The province has opened up their grant application for community organizations working to build safer communities through the Civil Forfeiture Crime Prevention and Remediation grant program.
The 2020-21 application for the grant opened up in October and will last until Nov.25.
In the 2019-20 grant period, the province gave out over $11 million in grants to various organizations, not-for-profits, school districts, by taking the proceeds of crime and putting them back into the communities. Around 267 projects received the funding.
The Northern Society for Domestic Peace received $30,000 for a project in Smithers, Houston, Telkwa, Witset, Hazelton, that would offer ongoing, voluntary, individual counselling services to those who use, or are at risk to use, violence in their relationships. The organization also received $75,000 for a project to build supportive relationships with vulnerable women living in the communities of Smithers, Hazelton, and Houston (Bulkey Valley) to increase women’s safety, decrease criminality, and work in partnership with the RCMP and others to support issues that otherwise divert limited police resources.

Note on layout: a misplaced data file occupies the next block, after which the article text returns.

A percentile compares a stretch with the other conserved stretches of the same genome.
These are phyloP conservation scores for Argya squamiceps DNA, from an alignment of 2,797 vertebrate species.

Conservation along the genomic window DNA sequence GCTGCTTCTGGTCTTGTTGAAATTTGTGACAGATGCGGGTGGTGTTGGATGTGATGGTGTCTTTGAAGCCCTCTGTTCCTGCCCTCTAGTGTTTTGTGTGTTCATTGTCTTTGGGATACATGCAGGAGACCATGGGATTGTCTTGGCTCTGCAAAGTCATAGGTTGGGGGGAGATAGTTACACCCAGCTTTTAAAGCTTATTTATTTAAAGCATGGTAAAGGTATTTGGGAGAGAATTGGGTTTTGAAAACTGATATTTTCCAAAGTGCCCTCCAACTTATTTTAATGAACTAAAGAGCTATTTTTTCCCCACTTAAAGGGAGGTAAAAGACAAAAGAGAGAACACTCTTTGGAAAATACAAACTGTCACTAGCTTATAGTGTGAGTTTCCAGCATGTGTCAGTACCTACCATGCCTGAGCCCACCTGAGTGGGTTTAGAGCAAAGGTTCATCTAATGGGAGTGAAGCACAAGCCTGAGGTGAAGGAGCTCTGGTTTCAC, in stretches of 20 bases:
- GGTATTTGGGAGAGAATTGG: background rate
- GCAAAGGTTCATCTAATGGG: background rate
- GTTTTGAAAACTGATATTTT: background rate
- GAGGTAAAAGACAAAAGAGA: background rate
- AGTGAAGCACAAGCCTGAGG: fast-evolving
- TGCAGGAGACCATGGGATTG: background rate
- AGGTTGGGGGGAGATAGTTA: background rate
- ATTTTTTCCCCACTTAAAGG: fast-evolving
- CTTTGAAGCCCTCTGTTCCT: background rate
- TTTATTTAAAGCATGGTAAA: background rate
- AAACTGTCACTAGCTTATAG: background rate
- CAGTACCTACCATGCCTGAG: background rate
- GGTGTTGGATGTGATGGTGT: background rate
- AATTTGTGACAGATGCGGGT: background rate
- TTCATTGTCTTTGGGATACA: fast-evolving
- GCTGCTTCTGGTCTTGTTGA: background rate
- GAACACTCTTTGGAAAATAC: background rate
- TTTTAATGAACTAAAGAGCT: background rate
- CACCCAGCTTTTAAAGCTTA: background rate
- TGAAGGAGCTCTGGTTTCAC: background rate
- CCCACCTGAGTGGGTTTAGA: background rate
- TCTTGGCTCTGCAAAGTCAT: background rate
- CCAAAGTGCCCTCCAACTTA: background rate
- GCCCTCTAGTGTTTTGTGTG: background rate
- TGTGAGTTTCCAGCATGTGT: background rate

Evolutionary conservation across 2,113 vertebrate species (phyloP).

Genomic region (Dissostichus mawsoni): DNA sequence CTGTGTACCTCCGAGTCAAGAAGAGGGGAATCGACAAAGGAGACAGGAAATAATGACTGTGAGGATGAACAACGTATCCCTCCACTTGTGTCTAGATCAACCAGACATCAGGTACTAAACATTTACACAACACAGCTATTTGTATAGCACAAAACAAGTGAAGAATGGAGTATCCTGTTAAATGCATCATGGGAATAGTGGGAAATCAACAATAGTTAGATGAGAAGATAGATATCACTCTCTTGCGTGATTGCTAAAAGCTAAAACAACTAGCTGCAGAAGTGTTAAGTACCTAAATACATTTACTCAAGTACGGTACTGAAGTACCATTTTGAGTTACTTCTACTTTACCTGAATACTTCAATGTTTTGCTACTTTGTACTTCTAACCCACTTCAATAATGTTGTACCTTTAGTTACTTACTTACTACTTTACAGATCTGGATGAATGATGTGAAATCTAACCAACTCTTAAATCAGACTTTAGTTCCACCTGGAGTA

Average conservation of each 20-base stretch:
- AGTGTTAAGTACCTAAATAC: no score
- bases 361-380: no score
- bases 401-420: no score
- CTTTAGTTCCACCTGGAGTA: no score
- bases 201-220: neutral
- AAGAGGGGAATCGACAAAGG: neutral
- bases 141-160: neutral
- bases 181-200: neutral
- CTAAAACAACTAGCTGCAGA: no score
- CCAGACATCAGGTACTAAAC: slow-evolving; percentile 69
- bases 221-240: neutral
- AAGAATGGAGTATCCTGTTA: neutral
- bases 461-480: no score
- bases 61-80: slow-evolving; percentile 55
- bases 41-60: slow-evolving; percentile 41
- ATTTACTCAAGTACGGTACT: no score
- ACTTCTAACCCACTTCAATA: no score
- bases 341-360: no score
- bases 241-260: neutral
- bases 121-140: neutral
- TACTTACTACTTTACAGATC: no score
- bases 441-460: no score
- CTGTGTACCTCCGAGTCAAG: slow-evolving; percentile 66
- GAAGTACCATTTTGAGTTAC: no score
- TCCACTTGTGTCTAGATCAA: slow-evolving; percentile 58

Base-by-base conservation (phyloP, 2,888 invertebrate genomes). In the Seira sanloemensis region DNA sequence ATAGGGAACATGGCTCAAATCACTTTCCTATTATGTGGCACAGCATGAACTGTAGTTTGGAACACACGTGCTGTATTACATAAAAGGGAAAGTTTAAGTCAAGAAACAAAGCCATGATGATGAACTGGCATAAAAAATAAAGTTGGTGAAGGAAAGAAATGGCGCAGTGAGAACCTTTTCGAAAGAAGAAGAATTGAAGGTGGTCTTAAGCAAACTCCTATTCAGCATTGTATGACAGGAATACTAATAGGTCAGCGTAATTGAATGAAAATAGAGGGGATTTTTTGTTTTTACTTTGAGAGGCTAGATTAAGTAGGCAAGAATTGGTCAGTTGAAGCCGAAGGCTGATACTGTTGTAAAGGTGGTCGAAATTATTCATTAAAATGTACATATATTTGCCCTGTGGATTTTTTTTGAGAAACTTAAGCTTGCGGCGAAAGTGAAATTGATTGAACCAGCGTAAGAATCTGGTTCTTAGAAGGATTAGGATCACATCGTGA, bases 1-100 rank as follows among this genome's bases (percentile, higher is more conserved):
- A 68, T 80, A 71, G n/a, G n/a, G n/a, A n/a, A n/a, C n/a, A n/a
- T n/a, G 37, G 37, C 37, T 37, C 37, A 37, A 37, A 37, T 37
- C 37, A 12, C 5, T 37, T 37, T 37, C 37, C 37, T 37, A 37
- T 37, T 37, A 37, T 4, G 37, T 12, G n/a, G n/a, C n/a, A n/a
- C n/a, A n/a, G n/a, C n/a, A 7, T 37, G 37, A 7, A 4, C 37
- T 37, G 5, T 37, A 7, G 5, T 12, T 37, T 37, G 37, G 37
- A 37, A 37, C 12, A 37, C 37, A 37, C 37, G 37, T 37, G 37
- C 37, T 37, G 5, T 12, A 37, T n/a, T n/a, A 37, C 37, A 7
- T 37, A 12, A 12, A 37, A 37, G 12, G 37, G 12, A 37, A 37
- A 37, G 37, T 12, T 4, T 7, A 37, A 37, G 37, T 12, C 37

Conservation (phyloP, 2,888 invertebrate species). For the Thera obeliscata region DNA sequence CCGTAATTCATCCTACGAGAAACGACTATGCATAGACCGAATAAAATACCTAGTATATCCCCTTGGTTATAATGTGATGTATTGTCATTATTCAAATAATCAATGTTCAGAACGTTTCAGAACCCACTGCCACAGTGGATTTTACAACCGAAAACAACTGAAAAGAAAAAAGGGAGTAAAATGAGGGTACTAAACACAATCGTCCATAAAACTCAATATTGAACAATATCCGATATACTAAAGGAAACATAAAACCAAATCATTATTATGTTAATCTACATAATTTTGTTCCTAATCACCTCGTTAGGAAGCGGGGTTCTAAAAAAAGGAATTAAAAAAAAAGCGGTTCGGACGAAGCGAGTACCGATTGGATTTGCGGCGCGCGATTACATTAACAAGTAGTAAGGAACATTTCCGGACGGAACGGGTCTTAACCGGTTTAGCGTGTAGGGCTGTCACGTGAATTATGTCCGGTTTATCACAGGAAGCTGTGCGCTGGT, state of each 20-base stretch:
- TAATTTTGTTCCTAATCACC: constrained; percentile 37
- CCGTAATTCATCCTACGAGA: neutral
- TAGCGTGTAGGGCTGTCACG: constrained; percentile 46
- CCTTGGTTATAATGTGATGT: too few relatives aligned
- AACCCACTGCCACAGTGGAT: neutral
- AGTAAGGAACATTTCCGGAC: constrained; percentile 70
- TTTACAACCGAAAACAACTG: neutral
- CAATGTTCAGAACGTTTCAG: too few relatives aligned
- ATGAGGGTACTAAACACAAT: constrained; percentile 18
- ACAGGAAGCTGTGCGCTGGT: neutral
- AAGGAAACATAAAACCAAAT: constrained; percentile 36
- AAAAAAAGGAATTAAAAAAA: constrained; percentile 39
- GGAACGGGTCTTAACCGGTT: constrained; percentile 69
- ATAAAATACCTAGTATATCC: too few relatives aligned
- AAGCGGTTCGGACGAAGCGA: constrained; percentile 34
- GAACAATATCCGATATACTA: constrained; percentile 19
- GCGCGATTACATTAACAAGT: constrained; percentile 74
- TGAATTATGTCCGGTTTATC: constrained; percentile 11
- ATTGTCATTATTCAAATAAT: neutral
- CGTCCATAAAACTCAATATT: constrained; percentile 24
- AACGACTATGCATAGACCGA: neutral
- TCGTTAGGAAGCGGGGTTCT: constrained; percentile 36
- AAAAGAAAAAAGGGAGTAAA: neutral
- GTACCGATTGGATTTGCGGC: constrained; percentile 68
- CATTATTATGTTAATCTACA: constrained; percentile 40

This year’s grant application has seven funding streams namely crime prevention, Indigenous healing, restorative justice, gender-based violence, violence against women, domestic violence and sexual assault; domestic violence prevention/intervention programming; human trafficking, sexual exploitation and sex worker safety; and child and youth advocacy centres.
The Civil Forfeiture Crime Prevention and Remediation grant program provides one-time funding to support community-based projects using the proceeds from the civil forfeiture process. The Civil Forfeiture Office works to remove the profits from unlawful activity by taking away the proceeds and assets used in crime, and reinvesting them in community safety and crime prevention.